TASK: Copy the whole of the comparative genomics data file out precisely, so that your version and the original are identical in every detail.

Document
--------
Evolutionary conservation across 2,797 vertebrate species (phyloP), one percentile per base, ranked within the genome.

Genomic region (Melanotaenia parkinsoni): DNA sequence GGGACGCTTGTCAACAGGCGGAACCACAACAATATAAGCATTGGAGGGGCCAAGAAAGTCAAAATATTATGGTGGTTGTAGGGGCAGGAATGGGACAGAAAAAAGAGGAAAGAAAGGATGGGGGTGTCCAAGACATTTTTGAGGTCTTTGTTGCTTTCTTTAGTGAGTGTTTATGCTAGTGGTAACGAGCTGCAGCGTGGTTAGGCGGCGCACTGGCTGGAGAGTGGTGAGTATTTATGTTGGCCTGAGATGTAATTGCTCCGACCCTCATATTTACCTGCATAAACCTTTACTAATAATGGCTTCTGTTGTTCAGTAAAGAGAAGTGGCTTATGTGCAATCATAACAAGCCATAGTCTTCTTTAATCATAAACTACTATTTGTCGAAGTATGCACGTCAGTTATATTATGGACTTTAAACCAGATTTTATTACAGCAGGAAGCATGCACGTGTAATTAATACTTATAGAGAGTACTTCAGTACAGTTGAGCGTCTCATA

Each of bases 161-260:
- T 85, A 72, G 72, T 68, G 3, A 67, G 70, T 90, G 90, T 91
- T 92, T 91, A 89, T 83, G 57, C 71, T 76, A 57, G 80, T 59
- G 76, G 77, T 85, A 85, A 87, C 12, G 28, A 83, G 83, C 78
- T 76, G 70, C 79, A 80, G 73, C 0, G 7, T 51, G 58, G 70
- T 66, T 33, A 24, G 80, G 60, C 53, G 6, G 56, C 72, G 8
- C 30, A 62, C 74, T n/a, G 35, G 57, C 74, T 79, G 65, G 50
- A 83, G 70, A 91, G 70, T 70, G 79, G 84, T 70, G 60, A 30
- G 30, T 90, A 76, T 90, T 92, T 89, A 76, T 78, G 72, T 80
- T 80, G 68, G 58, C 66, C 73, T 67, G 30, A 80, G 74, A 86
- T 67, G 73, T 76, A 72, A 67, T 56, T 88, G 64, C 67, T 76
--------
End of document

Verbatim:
Evolutionary conservation across 2,797 vertebrate species (phyloP), one percentile per base, ranked within the genome.

Genomic region (Melanotaenia parkinsoni): DNA sequence GGGACGCTTGTCAACAGGCGGAACCACAACAATATAAGCATTGGAGGGGCCAAGAAAGTCAAAATATTATGGTGGTTGTAGGGGCAGGAATGGGACAGAAAAAAGAGGAAAGAAAGGATGGGGGTGTCCAAGACATTTTTGAGGTCTTTGTTGCTTTCTTTAGTGAGTGTTTATGCTAGTGGTAACGAGCTGCAGCGTGGTTAGGCGGCGCACTGGCTGGAGAGTGGTGAGTATTTATGTTGGCCTGAGATGTAATTGCTCCGACCCTCATATTTACCTGCATAAACCTTTACTAATAATGGCTTCTGTTGTTCAGTAAAGAGAAGTGGCTTATGTGCAATCATAACAAGCCATAGTCTTCTTTAATCATAAACTACTATTTGTCGAAGTATGCACGTCAGTTATATTATGGACTTTAAACCAGATTTTATTACAGCAGGAAGCATGCACGTGTAATTAATACTTATAGAGAGTACTTCAGTACAGTTGAGCGTCTCATA

Each of bases 161-260:
- T 85, A 72, G 72, T 68, G 3, A 67, G 70, T 90, G 90, T 91
- T 92, T 91, A 89, T 83, G 57, C 71, T 76, A 57, G 80, T 59
- G 76, G 77, T 85, A 85, A 87, C 12, G 28, A 83, G 83, C 78
- T 76, G 70, C 79, A 80, G 73, C 0, G 7, T 51, G 58, G 70
- T 66, T 33, A 24, G 80, G 60, C 53, G 6, G 56, C 72, G 8
- C 30, A 62, C 74, T n/a, G 35, G 57, C 74, T 79, G 65, G 50
- A 83, G 70, A 91, G 70, T 70, G 79, G 84, T 70, G 60, A 30
- G 30, T 90, A 76, T 90, T 92, T 89, A 76, T 78, G 72, T 80
- T 80, G 68, G 58, C 66, C 73, T 67, G 30, A 80, G 74, A 86
- T 67, G 73, T 76, A 72, A 67, T 56, T 88, G 64, C 67, T 76